A History of the County of Wiltshire: Volume 8, Warminster, Westbury and Whorwellsdown Hundreds. Originally published by Victoria County History, London, 1965.
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The small parish of Bishopstrow adjoins the Urban District of Warminster, running the length of its south-eastern boundary in a strip some 3½ miles long and about ½ mile wide. (fn. 1) The modern civil parish differs from the ancient parish by the addition to it in 1884 of Eastleigh Farm house and the fields near it, and of a small piece of land in the village, both formerly detached pieces of Warminster. At the same time lands formerly called Hillwoods, a detached piece of Bishopstrow near Warminster Common, were transferred to Warminster. (fn. 2) The parts of Pit Mead which belonged to Bishopstrow were added to Sutton Veny. (fn. 3) The area of the parish was thus reduced from 1,045 to 999 a. (fn. 4)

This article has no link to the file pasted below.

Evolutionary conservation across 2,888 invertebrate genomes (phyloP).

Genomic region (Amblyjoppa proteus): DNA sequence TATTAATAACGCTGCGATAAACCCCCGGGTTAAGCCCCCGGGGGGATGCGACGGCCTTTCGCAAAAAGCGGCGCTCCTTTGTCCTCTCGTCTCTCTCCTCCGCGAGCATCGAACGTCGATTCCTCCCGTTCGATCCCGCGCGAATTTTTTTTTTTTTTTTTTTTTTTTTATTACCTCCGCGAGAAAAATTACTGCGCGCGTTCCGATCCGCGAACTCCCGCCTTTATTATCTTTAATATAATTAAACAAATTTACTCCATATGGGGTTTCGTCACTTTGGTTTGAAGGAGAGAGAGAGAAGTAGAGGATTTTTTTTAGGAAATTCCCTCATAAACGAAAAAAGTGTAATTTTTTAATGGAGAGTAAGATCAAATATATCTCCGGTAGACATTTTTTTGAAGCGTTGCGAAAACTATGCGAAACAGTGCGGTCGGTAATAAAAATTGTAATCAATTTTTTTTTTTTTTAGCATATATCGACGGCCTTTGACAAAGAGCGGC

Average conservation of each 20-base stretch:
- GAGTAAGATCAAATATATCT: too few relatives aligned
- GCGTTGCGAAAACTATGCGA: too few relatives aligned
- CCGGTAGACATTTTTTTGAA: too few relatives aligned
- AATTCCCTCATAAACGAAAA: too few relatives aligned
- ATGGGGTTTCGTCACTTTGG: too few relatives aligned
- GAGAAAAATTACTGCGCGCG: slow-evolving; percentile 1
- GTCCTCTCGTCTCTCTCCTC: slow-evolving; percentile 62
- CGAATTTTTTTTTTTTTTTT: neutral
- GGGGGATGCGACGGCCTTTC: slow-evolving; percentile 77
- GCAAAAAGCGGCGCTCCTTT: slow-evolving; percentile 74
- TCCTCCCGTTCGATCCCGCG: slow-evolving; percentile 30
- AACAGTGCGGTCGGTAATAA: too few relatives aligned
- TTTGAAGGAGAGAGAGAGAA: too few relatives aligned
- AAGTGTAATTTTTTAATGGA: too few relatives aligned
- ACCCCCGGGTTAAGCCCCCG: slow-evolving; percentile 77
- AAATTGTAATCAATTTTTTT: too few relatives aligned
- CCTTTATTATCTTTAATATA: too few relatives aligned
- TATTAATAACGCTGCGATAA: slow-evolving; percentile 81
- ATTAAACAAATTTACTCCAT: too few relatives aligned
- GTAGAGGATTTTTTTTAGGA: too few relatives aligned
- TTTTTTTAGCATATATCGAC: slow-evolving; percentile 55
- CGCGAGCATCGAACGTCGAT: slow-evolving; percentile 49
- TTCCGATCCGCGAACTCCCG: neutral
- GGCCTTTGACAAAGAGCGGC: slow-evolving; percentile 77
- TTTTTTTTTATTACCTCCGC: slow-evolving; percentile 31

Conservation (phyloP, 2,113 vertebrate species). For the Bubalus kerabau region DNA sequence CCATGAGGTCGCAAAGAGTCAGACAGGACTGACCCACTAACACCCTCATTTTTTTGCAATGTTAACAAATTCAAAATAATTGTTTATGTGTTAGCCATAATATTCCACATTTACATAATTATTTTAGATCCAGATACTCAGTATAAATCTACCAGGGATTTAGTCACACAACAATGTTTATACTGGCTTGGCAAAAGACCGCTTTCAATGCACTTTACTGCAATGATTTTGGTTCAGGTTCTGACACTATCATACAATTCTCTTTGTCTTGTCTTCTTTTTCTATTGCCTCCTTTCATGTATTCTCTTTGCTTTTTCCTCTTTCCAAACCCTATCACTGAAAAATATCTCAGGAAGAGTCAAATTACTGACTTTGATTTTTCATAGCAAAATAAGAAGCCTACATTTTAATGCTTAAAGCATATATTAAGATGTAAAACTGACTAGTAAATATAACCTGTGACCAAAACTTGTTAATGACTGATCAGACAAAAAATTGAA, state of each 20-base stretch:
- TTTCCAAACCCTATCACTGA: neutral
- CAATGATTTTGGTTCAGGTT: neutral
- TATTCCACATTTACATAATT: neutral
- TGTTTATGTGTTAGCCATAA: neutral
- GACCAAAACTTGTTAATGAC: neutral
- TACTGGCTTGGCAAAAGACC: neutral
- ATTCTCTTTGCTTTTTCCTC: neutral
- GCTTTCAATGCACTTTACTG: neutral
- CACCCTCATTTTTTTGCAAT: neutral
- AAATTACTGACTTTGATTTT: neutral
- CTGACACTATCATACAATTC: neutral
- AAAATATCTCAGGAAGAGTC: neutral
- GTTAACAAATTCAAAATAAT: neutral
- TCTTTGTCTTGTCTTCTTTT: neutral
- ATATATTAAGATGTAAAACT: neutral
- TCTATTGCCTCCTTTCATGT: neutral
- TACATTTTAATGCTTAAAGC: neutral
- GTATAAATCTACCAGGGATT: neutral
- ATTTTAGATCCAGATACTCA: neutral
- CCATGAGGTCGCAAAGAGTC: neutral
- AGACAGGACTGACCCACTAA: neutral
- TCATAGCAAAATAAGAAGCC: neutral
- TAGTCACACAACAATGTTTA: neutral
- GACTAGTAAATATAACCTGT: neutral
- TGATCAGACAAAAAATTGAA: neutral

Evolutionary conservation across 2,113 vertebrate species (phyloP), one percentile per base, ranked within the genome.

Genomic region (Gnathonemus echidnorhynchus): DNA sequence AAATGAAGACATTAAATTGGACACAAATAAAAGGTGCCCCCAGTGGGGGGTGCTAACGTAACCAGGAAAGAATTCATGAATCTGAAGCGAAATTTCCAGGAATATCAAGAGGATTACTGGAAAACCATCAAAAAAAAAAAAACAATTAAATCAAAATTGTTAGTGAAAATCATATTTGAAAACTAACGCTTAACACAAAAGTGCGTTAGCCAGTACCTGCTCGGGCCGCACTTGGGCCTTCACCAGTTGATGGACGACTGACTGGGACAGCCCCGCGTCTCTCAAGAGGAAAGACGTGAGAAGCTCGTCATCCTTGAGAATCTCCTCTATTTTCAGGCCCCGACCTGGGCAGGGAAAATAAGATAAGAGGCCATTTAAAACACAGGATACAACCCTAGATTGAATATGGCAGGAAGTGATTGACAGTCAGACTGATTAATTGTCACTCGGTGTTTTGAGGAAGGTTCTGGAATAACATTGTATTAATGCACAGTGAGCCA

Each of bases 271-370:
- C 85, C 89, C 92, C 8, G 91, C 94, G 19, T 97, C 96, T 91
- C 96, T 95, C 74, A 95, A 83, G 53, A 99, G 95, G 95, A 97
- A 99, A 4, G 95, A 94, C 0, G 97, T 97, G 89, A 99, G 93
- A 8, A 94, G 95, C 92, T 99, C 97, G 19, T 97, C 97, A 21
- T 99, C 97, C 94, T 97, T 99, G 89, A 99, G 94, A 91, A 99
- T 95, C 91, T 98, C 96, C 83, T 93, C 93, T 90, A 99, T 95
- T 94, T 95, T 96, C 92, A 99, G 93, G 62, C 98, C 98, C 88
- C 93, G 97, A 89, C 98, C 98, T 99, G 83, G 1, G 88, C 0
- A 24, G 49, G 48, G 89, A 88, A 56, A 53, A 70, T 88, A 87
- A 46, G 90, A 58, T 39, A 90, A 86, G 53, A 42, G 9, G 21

The same geological sequence of greensand valley and chalk down occurs here as in the next parish of Norton Bavant. (fn. 5) The village lies south of the Warminster-Salisbury road, which crosses the parish from west to east. The way in which this road ran north of Boreham and the present site of Bishopstrow House in the early 18th century is described below. (fn. 6) In 1773 the turnpike road from Warminster followed the present line of the main road through Boreham as far the bend near the entrance to the house; there it turned sharply to the north-east for a short way, and then again at right angles to rejoin the present line of road near the parish boundary. The road had been straightened by 1808. (fn. 7) The main part of the village lies along a road which branches south from the main road at Boreham and continues south to Sutton Veny. West of it the large houses called Eastleigh Court and Draytons (formerly The Buries) stand in extensive grounds. The Buries takes its name from a large earthwork from which excavations carried out by Hoare yielded much Roman material. (fn. 8) Further off is Eastleigh Farm, on its own near the parish boundary. East of the village street the church and former rectory are at the end of a lane, from which a path and footbridge lead across the river to the mill and so back to the main road. North of the road are only Bishopstrow House (fn. 9) and Bishopstrow Farm. The village street consists chiefly of continuous terraces of early 19th-century cottages. The similarity of their design, particularly in the wooden drip-moulds above the doors and windows, probably indicates that they were built by the lord of the manor. Some were formerly thatched, but all now have tiled roofs. When the parish was inclosed in 1808, the surveyor did not include these houses on the map, possibly because they were then being rebuilt. At the north end of the village, the house called Shirley House was formerly a timber-framed house consisting of a central hall and two cross wings. Between the hall and the cross wing part of a cruck truss survives; the house has been refaced in stone and brick, and the former thatched roof replaced by tiles.